Ten years after Hurricane Katrina made landfall in southeast Louisiana – on August 29, 2005 – journalist Gary Rivlin traces the storm’s immediate damage, the city of New Orleans’s efforts to rebuild itself, and the storm’s lasting effects not just on the city’s geography and infrastructure, but on the psychic, racial, and social fabric of one of this nation’s great cities.
In the aftermath of the storm, four out of every five houses were flooded. Schools and businesses were wrecked. The city’s infrastructure – water, sewage, electricity, transportation – was shattered. Long an American cultural and economic jewel, the city was undergoing triage unprecedented in this nation’s history. How could this grievously wounded city heal, and what would it take?
Rivlin spent much of the last decade answering that question. He interviewed civil leaders and elected officials, business owners and teachers, doctors and construction workers, and followed them as they confronted the consequences and restored, altered, and in some cases, abandoned their city. Their stories reflect the extraordinary toll that this storm exacted and offer a crucial corrective understanding for not only New Orleans, but how we live in America today: the division between rich and poor, the legacy of slavery and racial injustice, the fragility of civility and our means of governance, and the crucial question of what we, as citizens, are owed and what we owe one another.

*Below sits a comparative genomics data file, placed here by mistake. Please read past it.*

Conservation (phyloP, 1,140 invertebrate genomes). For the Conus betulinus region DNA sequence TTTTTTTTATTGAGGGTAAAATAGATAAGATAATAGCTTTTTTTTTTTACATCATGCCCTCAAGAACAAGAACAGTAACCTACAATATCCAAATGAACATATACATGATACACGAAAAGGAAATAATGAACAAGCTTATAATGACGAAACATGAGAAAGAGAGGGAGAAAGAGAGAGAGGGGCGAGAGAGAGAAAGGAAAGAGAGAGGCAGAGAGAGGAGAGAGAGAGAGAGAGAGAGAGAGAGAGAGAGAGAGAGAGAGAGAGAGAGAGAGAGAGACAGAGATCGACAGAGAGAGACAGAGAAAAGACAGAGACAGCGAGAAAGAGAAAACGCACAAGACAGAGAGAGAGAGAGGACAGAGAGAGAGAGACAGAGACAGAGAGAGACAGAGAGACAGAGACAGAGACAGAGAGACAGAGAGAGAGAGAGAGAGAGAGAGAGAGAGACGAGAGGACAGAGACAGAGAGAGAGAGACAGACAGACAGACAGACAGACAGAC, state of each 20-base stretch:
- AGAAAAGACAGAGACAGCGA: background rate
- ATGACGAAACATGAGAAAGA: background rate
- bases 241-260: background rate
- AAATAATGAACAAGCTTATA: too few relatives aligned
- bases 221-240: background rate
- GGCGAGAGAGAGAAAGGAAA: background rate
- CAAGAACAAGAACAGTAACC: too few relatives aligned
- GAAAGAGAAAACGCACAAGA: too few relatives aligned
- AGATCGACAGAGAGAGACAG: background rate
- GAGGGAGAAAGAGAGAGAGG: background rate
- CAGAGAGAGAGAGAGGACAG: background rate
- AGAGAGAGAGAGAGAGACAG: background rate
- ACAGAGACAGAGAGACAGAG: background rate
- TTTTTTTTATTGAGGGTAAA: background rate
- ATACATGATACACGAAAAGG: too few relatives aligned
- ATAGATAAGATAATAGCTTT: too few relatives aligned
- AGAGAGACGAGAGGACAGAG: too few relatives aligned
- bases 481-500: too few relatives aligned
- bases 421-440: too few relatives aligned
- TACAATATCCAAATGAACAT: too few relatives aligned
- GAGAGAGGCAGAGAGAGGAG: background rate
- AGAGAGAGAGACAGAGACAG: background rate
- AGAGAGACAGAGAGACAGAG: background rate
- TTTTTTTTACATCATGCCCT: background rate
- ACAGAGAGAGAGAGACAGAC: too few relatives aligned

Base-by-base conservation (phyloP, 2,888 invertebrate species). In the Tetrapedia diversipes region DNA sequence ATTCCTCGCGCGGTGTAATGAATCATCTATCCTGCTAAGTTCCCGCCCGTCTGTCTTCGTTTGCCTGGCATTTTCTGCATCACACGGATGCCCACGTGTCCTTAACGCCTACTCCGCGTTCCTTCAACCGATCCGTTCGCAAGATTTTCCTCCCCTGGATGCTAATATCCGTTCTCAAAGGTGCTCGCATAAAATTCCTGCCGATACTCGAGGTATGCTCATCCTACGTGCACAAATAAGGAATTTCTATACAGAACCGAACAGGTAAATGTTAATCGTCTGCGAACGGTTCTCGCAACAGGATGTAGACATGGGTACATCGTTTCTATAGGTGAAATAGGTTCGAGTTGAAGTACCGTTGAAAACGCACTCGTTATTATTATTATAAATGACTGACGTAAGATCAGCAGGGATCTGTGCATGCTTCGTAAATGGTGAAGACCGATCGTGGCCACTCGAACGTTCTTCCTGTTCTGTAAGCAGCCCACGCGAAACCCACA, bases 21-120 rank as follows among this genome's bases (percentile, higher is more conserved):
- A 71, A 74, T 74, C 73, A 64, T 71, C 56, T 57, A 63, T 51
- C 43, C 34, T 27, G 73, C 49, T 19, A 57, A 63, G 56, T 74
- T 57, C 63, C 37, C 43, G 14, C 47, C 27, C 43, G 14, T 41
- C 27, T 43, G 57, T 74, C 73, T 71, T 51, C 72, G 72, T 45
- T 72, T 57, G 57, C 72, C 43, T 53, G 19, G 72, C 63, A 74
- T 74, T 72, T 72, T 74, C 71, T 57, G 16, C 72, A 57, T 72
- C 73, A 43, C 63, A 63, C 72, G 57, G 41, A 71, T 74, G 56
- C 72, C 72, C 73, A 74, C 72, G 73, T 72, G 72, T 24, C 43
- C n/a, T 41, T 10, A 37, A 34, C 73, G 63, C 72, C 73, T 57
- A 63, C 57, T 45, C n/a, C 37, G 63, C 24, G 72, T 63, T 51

Katrina is a towering work of journalism and a definitive chronicle of a tragedy that we should never forget – as it still has much to teach us.
Simon and Schuster, Hardcover, 1st Edition, 1st Printing, 2015, 462 pages
This is a BRAND NEW book. There is a “closeout/remainder” mark on the bottom page edges.